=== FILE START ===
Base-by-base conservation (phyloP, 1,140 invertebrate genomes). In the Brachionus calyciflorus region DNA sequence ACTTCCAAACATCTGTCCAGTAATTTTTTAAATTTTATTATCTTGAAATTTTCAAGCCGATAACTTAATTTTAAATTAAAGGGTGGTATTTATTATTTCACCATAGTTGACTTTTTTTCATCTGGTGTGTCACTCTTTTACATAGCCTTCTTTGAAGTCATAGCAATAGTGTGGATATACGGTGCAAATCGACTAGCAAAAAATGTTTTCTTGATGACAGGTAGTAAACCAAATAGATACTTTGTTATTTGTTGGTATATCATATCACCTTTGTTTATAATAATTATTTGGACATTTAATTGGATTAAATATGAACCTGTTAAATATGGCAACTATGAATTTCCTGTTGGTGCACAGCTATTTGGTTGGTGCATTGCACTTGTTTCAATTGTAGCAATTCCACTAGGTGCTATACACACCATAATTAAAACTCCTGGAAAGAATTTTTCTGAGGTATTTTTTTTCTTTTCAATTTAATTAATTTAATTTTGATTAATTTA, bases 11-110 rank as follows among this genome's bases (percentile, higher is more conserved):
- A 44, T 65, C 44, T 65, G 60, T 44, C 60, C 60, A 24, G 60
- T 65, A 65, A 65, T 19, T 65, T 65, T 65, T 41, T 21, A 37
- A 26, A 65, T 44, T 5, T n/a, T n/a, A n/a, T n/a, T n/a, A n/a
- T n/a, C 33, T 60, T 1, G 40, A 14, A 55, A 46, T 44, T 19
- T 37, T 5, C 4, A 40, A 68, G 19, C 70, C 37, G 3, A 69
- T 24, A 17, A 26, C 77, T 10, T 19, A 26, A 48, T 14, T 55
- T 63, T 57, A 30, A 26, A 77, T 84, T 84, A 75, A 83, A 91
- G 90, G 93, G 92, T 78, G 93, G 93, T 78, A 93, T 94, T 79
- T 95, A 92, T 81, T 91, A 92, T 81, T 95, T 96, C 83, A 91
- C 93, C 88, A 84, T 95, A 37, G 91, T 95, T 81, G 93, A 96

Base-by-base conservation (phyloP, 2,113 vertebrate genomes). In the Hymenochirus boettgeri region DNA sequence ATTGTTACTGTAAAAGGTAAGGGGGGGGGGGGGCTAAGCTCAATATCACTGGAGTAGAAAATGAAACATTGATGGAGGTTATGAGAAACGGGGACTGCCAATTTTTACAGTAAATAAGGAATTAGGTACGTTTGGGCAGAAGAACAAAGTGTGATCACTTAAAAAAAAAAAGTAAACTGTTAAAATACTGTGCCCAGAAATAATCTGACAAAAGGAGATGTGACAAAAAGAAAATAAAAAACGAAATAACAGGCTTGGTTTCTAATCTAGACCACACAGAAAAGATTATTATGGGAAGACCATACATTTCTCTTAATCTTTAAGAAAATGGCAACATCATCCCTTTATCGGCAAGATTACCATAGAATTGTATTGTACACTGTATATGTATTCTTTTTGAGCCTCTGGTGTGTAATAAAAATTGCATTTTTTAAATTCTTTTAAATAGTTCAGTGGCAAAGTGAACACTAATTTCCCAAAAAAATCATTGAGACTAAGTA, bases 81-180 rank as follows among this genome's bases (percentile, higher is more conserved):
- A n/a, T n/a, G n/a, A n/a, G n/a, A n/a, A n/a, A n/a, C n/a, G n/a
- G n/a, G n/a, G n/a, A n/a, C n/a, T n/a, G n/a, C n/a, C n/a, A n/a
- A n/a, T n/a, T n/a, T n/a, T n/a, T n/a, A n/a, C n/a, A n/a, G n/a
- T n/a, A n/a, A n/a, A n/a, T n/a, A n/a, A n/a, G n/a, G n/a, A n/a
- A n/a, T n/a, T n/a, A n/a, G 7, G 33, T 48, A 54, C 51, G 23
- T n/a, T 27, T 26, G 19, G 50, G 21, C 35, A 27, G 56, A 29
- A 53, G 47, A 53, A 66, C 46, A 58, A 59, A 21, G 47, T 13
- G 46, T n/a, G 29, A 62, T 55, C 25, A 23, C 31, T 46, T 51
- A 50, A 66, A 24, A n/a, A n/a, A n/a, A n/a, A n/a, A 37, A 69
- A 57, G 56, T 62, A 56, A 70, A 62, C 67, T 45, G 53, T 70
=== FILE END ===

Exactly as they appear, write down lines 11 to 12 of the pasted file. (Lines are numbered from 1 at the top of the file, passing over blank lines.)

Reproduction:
- C 93, C 88, A 84, T 95, A 37, G 91, T 95, T 81, G 93, A 96

Base-by-base conservation (phyloP, 2,113 vertebrate genomes). In the Hymenochirus boettgeri region DNA sequence ATTGTTACTGTAAAAGGTAAGGGGGGGGGGGGGCTAAGCTCAATATCACTGGAGTAGAAAATGAAACATTGATGGAGGTTATGAGAAACGGGGACTGCCAATTTTTACAGTAAATAAGGAATTAGGTACGTTTGGGCAGAAGAACAAAGTGTGATCACTTAAAAAAAAAAAGTAAACTGTTAAAATACTGTGCCCAGAAATAATCTGACAAAAGGAGATGTGACAAAAAGAAAATAAAAAACGAAATAACAGGCTTGGTTTCTAATCTAGACCACACAGAAAAGATTATTATGGGAAGACCATACATTTCTCTTAATCTTTAAGAAAATGGCAACATCATCCCTTTATCGGCAAGATTACCATAGAATTGTATTGTACACTGTATATGTATTCTTTTTGAGCCTCTGGTGTGTAATAAAAATTGCATTTTTTAAATTCTTTTAAATAGTTCAGTGGCAAAGTGAACACTAATTTCCCAAAAAAATCATTGAGACTAAGTA, bases 81-180 rank as follows among this genome's bases (percentile, higher is more conserved):